Let's see, exchange standards have been addressed, geographic standards are being addressed, and algorithm standards are gleam in the eyes of a venturesome few.  But what about standards in the models themselves?  Such concerns, referred to as Interpretational standards, have received minimal attention.  To date, emphasis has been on producing products, not the verification of the results or logic behind a final map.  As more and more "modeled" maps surface, there is an increasing opportunity to scrutinize modeling results.  If an area is classified as excellent elk habitat, or ancient forest, but those on the ground know different, the product will eventually be deemed sub-standard.


Two procedures might accelerate this process.  First, empirical verification results could be included with a final map, like the geographic descriptors of scale and projection.  If "ground truth" shows that ancient forest was incorrectly identified a third of the time, the user of the product should be so advised.  If empirical verification isn't possible, error propagation modeling can be used to estimate the reliability of the final map (see Beyond Mapping, November, 1991 through February, 1992).  Keep in mind that, by definition, modeling is an abstraction of reality (an "educated" guess).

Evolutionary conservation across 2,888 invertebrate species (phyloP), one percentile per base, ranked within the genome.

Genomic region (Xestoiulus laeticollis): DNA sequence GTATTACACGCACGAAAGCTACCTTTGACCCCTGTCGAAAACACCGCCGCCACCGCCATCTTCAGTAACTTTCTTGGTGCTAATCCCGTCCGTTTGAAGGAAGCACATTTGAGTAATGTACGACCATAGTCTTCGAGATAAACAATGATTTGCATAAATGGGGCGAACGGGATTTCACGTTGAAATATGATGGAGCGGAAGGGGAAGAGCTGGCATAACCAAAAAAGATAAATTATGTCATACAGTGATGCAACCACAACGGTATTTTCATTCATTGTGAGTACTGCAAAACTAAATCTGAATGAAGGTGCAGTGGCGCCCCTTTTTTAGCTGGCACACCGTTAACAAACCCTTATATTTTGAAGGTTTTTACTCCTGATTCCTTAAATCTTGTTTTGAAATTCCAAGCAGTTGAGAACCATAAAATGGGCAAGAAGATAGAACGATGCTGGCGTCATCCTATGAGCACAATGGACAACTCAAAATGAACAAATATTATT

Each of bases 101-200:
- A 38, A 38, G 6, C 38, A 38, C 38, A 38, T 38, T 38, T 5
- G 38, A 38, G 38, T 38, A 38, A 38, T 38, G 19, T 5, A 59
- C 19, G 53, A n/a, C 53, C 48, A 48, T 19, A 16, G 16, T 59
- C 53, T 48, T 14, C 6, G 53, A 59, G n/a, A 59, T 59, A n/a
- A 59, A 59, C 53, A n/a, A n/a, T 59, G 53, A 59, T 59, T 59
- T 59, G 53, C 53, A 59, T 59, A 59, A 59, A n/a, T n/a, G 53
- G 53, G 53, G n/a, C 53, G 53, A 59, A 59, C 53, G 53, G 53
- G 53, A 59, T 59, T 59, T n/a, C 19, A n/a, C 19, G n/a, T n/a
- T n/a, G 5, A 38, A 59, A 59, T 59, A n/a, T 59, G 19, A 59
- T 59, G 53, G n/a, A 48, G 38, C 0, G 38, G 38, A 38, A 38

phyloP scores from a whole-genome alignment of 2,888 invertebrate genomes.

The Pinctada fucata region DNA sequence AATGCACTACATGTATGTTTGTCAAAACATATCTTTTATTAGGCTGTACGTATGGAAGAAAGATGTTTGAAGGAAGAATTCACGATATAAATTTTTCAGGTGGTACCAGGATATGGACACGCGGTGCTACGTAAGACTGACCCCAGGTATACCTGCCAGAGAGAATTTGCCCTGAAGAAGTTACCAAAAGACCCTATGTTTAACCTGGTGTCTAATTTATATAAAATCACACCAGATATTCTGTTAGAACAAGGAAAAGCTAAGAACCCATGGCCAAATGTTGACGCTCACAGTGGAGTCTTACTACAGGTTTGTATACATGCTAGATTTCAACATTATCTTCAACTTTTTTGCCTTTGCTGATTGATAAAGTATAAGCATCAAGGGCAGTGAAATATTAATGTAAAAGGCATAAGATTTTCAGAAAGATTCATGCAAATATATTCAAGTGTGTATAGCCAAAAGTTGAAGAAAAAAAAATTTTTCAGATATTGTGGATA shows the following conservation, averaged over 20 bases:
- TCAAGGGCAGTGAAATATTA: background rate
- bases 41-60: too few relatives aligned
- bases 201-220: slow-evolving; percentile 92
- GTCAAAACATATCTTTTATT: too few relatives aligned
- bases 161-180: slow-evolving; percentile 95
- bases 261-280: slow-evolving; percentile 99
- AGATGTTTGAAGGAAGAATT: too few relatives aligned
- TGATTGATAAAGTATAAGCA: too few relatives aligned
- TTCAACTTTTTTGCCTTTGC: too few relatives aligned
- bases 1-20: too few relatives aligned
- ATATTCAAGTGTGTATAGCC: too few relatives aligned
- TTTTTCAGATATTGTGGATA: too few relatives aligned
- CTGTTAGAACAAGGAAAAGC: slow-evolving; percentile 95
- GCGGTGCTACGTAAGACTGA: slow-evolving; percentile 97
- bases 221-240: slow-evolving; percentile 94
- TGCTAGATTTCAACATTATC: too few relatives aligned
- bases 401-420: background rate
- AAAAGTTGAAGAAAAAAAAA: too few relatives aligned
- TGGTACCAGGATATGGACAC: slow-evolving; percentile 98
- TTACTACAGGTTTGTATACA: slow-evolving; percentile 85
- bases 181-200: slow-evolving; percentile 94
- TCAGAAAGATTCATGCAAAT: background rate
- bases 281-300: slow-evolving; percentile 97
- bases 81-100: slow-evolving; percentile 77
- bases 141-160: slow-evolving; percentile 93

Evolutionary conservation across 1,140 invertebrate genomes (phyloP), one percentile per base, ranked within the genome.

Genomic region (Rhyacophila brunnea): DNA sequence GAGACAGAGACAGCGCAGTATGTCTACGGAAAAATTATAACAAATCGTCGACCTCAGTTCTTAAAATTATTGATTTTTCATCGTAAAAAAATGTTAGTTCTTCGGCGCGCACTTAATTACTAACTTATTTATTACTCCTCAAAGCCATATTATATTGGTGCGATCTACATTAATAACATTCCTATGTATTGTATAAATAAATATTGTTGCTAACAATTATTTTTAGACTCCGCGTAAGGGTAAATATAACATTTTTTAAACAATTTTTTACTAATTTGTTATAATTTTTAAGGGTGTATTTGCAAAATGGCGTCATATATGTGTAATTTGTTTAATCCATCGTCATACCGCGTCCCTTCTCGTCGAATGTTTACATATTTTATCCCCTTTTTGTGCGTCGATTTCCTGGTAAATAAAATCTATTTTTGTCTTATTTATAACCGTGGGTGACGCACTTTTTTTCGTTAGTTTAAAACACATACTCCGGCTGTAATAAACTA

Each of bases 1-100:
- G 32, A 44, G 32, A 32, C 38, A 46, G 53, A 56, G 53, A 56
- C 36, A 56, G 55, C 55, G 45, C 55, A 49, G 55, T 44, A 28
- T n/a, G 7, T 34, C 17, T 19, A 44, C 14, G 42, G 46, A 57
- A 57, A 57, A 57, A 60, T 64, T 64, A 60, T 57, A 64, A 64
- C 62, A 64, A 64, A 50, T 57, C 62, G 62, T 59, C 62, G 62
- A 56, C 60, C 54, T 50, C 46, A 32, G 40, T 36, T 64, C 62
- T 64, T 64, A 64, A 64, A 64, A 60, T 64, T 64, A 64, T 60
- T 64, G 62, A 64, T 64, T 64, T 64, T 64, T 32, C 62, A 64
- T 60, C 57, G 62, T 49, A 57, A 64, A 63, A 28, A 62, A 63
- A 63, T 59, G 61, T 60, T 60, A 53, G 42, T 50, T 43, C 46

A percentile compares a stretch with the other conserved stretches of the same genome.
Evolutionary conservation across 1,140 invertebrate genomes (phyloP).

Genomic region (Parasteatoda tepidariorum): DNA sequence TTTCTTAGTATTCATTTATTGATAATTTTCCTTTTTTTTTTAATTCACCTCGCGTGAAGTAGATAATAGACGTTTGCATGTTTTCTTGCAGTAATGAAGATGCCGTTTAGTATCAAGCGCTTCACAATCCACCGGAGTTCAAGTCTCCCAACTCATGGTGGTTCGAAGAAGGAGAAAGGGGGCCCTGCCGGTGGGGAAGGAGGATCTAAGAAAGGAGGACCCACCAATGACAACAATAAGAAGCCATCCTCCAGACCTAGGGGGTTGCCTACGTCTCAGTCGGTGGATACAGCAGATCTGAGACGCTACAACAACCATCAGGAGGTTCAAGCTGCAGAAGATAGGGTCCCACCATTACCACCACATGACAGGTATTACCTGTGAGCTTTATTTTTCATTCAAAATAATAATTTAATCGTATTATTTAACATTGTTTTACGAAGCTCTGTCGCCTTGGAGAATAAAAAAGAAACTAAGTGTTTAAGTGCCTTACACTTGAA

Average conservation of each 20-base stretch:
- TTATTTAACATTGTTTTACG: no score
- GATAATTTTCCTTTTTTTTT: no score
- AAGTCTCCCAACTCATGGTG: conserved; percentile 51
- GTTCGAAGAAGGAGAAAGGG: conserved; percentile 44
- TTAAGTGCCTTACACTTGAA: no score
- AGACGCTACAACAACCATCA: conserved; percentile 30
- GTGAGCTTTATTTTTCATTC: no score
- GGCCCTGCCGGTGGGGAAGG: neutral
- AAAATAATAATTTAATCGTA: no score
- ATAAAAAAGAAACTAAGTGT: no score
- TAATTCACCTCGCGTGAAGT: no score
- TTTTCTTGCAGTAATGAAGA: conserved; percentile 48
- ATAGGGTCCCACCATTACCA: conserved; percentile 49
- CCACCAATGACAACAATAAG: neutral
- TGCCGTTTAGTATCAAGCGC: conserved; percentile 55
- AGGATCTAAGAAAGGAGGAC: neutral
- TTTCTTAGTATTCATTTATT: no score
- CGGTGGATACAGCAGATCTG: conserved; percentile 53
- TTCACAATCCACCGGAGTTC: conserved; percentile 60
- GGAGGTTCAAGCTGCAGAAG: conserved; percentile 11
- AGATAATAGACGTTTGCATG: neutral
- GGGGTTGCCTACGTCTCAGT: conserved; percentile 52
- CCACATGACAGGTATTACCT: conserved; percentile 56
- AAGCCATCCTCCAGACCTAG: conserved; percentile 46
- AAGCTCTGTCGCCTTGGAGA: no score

Another useful tool in establishing interpretation standards is the map "pedigree."  This is a new addition to a map's legend brought on by GIS modeling.  In its simplest form, the pedigree is merely a listing of the macro (commands) used to create the final map.  More elegant renderings contain a flowchart of processing as well.  These succinct descriptions of model logic provides and entry point for evaluating the model and suggesting changes.  As GIS modeling matures, a map without its pedigree will be as unacceptable as dog show contestant without its AKC papers.